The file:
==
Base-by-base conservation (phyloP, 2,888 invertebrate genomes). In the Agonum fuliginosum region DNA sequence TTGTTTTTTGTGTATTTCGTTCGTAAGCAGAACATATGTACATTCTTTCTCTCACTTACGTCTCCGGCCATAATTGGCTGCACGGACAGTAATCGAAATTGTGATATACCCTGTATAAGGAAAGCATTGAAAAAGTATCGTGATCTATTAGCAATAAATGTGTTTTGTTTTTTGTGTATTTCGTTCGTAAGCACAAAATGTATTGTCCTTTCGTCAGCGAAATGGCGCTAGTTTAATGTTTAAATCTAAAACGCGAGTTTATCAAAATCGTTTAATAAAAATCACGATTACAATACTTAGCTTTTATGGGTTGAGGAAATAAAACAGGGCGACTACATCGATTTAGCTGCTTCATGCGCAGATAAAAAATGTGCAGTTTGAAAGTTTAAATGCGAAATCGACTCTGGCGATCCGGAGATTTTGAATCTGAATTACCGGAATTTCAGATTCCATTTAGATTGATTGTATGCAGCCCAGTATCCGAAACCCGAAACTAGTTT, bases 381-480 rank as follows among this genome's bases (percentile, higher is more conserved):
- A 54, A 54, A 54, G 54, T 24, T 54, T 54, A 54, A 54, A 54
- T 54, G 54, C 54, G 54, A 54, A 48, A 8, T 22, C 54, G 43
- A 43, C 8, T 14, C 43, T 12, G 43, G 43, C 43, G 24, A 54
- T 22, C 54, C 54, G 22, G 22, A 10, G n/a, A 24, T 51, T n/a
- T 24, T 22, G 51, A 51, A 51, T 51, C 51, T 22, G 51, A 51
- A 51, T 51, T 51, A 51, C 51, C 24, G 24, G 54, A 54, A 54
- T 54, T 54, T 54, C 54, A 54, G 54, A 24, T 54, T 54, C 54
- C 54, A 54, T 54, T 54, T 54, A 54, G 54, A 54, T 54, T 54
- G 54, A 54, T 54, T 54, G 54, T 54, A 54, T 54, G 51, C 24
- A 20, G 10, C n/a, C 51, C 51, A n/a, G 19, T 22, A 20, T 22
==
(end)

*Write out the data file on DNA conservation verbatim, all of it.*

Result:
Base-by-base conservation (phyloP, 2,888 invertebrate genomes). In the Agonum fuliginosum region DNA sequence TTGTTTTTTGTGTATTTCGTTCGTAAGCAGAACATATGTACATTCTTTCTCTCACTTACGTCTCCGGCCATAATTGGCTGCACGGACAGTAATCGAAATTGTGATATACCCTGTATAAGGAAAGCATTGAAAAAGTATCGTGATCTATTAGCAATAAATGTGTTTTGTTTTTTGTGTATTTCGTTCGTAAGCACAAAATGTATTGTCCTTTCGTCAGCGAAATGGCGCTAGTTTAATGTTTAAATCTAAAACGCGAGTTTATCAAAATCGTTTAATAAAAATCACGATTACAATACTTAGCTTTTATGGGTTGAGGAAATAAAACAGGGCGACTACATCGATTTAGCTGCTTCATGCGCAGATAAAAAATGTGCAGTTTGAAAGTTTAAATGCGAAATCGACTCTGGCGATCCGGAGATTTTGAATCTGAATTACCGGAATTTCAGATTCCATTTAGATTGATTGTATGCAGCCCAGTATCCGAAACCCGAAACTAGTTT, bases 381-480 rank as follows among this genome's bases (percentile, higher is more conserved):
- A 54, A 54, A 54, G 54, T 24, T 54, T 54, A 54, A 54, A 54
- T 54, G 54, C 54, G 54, A 54, A 48, A 8, T 22, C 54, G 43
- A 43, C 8, T 14, C 43, T 12, G 43, G 43, C 43, G 24, A 54
- T 22, C 54, C 54, G 22, G 22, A 10, G n/a, A 24, T 51, T n/a
- T 24, T 22, G 51, A 51, A 51, T 51, C 51, T 22, G 51, A 51
- A 51, T 51, T 51, A 51, C 51, C 24, G 24, G 54, A 54, A 54
- T 54, T 54, T 54, C 54, A 54, G 54, A 24, T 54, T 54, C 54
- C 54, A 54, T 54, T 54, T 54, A 54, G 54, A 54, T 54, T 54
- G 54, A 54, T 54, T 54, G 54, T 54, A 54, T 54, G 51, C 24
- A 20, G 10, C n/a, C 51, C 51, A n/a, G 19, T 22, A 20, T 22